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Forest Fish

Assessing the value of “forest fish” in Alaska’s national forests

Containing some of the world’s largest remaining temperate rainforests, Alaska’s national forests are valued for the ecosystem services they provide, forest products, and the recreational and cultural value they offer. But the streams of the Tongass National Forest in southeast Alaska and Chugach National Forest in southcentral Alaska hold a living, migrating resource that is harder to put a number on. ACRC research technician Emily Whitney and affiliates Ryan Bellmore and Di Johnson at the USDA Forest Service Pacific Northwest (PNW) Research Station and Stormy Haught with the Forest Service in Cordova are working to quantify the number of “forest fish” originating from Alaska’s National Forestlands in the last decade. 

To distill the value of a keystone species like salmon down to a number requires the minds of local resource managers, economists, subsistence harvesters, and scientists. This project builds on the work of a  2019 study  led by Di Johnson and Ryan Bellmore at the PNW Research Station that put a dollar value on the contribution of National Forest salmon to Alaska’s commercial fish industry. The study found that the Tongass and Chugach National Forests produced an average of 48 million of the Pacific salmon that were commercially caught annually from 2007 to 2016, equalling nearly 90 million dollars in commercial value.

Commercial value alone fails to grasp the vital place in the ecosystem that fish represent in the far north. In Whitney’s current work with partners, she is quantifying the value of forest fish to subsistence, personal use, and sport fisheries in the state. This massive undertaking involves compiling data from state and federal fisheries, sport fishing reporting, and subsistence use data.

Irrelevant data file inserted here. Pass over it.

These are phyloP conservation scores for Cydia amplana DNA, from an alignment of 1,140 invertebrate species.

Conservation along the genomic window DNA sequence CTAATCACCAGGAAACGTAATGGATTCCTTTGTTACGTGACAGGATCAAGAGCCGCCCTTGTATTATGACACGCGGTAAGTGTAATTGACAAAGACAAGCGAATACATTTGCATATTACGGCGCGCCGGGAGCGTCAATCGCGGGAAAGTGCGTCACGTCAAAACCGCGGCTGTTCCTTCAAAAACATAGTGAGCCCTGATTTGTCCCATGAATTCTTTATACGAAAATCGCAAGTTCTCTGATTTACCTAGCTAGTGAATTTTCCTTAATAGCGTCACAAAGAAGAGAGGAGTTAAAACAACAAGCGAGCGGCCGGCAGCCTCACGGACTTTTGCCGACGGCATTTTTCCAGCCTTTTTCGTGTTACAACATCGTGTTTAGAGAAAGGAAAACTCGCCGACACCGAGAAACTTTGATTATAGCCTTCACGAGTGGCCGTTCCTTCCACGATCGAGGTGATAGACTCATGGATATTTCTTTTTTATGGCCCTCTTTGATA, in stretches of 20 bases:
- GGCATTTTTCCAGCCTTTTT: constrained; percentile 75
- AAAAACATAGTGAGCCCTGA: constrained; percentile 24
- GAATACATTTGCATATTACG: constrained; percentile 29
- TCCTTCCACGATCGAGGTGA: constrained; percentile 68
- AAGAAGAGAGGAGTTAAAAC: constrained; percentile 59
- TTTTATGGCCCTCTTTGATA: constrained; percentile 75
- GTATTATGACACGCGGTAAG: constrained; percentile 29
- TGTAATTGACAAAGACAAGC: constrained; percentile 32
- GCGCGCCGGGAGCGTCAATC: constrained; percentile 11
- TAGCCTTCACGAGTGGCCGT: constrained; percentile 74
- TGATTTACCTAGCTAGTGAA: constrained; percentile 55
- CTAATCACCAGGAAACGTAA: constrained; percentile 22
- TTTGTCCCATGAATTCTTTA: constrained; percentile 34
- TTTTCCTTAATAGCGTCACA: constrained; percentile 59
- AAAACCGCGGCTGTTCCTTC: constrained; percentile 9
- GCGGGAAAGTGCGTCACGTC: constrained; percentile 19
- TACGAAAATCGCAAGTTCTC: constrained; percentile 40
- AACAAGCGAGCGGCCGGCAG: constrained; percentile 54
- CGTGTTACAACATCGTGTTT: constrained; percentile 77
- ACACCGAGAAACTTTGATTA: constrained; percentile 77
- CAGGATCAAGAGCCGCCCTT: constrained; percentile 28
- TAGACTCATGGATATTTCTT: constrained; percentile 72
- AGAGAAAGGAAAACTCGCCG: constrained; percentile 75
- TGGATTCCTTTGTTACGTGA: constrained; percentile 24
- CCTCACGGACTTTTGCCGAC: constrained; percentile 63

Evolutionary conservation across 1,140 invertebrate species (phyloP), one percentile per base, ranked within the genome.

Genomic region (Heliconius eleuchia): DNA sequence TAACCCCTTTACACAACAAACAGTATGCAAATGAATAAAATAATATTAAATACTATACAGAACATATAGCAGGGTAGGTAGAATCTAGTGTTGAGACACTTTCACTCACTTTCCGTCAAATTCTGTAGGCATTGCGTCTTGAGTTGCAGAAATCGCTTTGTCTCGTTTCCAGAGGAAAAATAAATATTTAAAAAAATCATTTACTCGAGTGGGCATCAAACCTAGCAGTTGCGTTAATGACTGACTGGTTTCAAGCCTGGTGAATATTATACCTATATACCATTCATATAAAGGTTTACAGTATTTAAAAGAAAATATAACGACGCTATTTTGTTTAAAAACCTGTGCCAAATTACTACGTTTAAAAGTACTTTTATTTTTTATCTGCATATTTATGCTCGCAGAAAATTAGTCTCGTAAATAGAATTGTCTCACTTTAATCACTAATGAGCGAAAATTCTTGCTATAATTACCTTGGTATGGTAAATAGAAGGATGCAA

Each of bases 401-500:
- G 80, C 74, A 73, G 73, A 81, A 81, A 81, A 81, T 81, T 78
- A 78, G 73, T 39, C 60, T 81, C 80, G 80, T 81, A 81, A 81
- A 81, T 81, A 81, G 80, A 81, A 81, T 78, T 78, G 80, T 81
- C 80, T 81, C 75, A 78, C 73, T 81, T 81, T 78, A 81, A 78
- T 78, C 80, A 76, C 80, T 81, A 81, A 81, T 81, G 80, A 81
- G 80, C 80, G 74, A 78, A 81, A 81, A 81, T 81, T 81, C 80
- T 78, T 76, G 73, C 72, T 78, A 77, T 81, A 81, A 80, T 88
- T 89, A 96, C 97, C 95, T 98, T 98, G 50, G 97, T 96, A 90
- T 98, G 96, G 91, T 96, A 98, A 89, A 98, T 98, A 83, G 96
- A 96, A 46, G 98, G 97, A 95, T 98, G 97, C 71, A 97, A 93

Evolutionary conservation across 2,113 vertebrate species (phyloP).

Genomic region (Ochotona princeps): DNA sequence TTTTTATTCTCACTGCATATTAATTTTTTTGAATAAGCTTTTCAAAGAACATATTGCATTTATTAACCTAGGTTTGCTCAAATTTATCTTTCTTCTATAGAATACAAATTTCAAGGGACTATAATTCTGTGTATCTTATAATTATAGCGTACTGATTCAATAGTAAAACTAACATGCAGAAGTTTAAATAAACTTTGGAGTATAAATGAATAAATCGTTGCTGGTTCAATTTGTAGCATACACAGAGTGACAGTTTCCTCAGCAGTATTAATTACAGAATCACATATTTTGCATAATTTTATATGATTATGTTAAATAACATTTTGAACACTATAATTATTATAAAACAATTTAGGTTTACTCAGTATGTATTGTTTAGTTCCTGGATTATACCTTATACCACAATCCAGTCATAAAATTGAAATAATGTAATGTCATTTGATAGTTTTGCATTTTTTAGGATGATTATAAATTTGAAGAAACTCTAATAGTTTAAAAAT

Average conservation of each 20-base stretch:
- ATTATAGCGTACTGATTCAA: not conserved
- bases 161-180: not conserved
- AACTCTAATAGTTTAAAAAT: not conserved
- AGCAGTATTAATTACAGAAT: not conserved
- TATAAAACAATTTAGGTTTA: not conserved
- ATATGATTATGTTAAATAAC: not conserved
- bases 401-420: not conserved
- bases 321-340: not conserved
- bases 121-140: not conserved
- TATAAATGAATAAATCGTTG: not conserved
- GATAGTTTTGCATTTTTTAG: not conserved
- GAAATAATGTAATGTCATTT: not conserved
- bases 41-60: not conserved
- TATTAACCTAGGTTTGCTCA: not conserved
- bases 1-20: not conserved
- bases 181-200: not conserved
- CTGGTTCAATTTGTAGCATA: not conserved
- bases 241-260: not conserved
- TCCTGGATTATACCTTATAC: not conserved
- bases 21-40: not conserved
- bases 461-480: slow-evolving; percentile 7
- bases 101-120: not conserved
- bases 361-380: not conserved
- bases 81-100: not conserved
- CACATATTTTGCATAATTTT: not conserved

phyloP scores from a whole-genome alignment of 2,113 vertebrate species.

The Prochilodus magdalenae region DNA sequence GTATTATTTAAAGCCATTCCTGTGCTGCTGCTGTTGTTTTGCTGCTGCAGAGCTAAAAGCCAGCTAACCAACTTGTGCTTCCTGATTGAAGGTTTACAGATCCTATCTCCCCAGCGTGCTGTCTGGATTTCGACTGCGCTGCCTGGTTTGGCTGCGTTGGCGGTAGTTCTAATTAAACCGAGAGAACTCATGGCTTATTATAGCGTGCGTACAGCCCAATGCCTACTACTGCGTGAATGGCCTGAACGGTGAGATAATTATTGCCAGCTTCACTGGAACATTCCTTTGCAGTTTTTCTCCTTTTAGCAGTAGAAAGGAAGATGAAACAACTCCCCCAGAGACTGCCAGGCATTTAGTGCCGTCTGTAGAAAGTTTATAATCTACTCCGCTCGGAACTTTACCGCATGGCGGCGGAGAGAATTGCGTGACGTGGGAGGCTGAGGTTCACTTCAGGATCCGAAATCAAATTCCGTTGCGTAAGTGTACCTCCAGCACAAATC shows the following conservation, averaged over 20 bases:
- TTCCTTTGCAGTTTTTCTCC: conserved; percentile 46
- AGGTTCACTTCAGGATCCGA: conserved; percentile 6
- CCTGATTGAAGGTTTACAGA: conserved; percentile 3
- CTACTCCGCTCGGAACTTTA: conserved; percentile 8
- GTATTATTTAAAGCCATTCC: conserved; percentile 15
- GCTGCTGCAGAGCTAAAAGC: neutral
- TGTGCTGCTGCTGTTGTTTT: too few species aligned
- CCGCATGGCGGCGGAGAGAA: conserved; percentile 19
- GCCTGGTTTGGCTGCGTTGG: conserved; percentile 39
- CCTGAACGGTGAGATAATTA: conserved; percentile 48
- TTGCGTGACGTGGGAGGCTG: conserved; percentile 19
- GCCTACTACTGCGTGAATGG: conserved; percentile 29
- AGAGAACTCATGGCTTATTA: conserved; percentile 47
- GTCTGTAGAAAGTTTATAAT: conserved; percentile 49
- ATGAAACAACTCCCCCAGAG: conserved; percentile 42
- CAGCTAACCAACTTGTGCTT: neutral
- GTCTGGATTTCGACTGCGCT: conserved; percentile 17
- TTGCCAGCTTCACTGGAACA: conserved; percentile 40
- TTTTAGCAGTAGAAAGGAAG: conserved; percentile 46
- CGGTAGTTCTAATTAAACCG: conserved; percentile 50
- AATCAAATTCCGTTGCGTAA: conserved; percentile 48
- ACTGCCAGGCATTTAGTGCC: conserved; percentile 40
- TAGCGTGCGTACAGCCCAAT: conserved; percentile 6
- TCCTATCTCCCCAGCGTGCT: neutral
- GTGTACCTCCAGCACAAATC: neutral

By looking at mapped spawning areas, the proportion of streams that are in or outside the national forest bounds, and eliminating fish from other origins such as hatcheries, Whitney will be able to place a number on the quantity of fish caught in subsistence, personal use, and sport fisheries that originate in the Tongass or Chugach.

“One of the strengths of the project lies in the big picture approach. We might underestimate fish in one part of the system and overestimate in another, but when you put it together at a regional level it gives us a base to look at the value of these fish,” said Whitney.

In contrast to the earlier work valuing the contribution to commercial fisheries from national forest lands, valuing the revenue contribution to other fisheries is less straightforward than looking at the dockside value. “When we are looking at sport, personal use, and subsistence fisheries, it’s a little bit different. You can assign an economic value to them, but there are also recreational, subsistence, and cultural values. Some of those pieces are what we are trying to get at with this data,” said Whitney.

For Forest Service managers, the results of this work can be used for allocating resources to priority projects, revising management approaches to improve and maintain access to Forest Services resources, and to support the communities of subsistence, recreational, and personal use fishing. 

“The importance of salmon is not only financial. Fish are a big part of Alaska and the way of life here,” said Whitney.